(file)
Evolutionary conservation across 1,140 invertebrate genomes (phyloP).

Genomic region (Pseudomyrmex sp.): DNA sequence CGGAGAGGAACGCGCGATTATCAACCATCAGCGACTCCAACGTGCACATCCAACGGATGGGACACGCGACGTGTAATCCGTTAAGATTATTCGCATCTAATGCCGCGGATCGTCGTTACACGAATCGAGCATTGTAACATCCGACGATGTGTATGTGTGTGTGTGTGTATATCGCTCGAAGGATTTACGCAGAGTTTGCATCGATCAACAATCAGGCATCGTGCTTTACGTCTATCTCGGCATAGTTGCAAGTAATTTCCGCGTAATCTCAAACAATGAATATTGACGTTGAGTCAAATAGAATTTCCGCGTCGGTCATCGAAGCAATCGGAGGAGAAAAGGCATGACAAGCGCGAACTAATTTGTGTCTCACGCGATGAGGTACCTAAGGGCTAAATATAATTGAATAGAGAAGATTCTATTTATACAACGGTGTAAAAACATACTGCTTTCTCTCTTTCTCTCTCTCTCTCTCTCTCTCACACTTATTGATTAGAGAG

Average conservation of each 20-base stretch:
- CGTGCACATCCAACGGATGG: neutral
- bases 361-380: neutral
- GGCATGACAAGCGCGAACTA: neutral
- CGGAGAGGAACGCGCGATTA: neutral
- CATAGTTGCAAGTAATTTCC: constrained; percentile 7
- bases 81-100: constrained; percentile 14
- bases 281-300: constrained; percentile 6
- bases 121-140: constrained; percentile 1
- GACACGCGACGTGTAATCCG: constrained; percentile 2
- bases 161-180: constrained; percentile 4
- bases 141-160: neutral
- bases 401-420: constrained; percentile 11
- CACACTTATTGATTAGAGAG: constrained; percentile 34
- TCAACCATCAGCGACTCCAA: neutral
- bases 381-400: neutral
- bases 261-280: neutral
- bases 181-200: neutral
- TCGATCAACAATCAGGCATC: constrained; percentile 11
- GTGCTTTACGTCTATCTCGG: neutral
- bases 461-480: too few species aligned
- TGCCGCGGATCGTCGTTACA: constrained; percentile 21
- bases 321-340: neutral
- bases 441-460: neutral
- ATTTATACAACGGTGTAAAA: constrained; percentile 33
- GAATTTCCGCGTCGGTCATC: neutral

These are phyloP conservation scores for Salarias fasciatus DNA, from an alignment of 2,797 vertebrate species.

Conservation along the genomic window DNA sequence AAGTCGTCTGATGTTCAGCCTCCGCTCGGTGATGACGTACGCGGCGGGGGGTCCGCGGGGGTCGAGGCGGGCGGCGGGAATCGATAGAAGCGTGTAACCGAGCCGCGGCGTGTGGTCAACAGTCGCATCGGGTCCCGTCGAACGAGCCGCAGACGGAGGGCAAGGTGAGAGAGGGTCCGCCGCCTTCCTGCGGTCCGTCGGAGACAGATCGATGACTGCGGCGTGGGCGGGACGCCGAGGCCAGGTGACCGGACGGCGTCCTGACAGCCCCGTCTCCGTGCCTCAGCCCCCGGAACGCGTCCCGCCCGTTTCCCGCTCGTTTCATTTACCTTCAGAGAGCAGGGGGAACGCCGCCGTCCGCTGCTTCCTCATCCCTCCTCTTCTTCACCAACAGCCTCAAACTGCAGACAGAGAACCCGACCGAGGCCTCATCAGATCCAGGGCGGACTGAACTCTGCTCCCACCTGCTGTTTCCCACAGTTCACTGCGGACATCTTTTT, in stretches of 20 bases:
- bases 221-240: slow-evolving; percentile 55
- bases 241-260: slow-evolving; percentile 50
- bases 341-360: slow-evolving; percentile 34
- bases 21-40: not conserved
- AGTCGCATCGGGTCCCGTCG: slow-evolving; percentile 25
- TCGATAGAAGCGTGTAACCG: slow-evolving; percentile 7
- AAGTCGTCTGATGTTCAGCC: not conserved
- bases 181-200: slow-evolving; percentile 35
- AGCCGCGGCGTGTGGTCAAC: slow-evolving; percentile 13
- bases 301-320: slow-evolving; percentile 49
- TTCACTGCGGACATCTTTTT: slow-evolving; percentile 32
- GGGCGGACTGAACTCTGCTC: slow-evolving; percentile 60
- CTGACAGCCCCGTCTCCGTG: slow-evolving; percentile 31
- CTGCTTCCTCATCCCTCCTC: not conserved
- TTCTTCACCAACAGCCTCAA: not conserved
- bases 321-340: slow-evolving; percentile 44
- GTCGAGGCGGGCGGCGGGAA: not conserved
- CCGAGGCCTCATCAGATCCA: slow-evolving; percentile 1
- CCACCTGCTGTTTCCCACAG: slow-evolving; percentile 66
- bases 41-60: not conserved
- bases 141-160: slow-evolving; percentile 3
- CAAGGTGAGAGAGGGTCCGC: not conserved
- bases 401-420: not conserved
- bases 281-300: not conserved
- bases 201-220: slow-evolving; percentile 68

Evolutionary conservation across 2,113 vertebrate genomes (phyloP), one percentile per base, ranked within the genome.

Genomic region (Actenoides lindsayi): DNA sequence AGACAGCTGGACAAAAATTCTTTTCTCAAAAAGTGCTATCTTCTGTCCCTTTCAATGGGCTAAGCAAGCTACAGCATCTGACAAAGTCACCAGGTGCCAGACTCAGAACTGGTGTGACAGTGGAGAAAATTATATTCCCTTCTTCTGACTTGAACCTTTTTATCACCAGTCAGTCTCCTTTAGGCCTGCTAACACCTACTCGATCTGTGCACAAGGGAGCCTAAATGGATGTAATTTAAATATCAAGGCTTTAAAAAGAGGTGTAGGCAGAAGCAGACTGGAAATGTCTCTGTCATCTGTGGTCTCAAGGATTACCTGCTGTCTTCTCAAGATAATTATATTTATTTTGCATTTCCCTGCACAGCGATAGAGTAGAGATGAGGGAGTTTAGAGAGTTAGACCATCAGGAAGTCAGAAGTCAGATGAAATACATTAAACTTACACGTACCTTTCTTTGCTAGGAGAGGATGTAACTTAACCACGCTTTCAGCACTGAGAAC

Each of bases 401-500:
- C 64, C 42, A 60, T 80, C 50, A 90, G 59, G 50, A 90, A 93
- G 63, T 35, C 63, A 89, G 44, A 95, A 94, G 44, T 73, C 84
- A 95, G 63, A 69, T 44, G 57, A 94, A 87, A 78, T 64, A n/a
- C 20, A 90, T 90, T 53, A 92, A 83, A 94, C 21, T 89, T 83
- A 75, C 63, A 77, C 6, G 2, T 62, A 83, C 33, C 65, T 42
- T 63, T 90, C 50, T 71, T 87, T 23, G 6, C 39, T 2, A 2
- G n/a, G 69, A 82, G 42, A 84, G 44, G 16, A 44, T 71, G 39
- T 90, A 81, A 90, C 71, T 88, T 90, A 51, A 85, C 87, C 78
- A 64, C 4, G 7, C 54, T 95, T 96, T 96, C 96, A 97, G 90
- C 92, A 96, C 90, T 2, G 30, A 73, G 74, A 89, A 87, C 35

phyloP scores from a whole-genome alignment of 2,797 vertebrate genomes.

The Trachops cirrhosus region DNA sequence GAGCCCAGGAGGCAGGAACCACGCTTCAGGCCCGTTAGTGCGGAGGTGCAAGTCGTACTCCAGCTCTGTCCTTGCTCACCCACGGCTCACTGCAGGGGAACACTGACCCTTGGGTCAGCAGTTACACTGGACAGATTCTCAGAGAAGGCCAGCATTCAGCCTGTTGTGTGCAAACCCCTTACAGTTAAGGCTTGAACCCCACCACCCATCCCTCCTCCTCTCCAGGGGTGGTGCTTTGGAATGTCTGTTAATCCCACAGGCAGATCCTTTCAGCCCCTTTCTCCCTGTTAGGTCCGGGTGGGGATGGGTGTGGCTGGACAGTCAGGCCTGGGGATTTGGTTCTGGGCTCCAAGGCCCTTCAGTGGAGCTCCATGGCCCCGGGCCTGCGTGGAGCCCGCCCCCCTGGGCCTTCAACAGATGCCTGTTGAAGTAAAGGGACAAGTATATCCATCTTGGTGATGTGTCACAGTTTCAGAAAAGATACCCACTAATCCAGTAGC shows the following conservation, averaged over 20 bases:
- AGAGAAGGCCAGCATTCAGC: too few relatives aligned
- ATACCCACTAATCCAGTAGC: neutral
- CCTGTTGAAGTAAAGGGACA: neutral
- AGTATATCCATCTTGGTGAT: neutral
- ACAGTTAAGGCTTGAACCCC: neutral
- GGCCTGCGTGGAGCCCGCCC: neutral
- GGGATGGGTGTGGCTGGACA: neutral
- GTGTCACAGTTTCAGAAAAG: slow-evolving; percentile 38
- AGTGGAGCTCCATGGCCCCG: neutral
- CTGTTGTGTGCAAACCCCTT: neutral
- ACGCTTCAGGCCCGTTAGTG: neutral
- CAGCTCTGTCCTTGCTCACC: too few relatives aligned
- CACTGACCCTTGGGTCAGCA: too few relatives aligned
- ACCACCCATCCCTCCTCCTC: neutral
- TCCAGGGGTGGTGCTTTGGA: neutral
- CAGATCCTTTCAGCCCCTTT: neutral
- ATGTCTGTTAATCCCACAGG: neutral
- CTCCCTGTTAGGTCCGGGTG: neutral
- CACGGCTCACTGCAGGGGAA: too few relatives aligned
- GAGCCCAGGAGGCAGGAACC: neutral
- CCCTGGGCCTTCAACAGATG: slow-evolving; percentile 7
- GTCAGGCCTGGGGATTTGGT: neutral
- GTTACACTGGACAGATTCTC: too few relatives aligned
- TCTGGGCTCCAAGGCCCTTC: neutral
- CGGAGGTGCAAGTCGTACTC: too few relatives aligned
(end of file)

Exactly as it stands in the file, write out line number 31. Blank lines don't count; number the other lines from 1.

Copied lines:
- bases 221-240: slow-evolving; percentile 55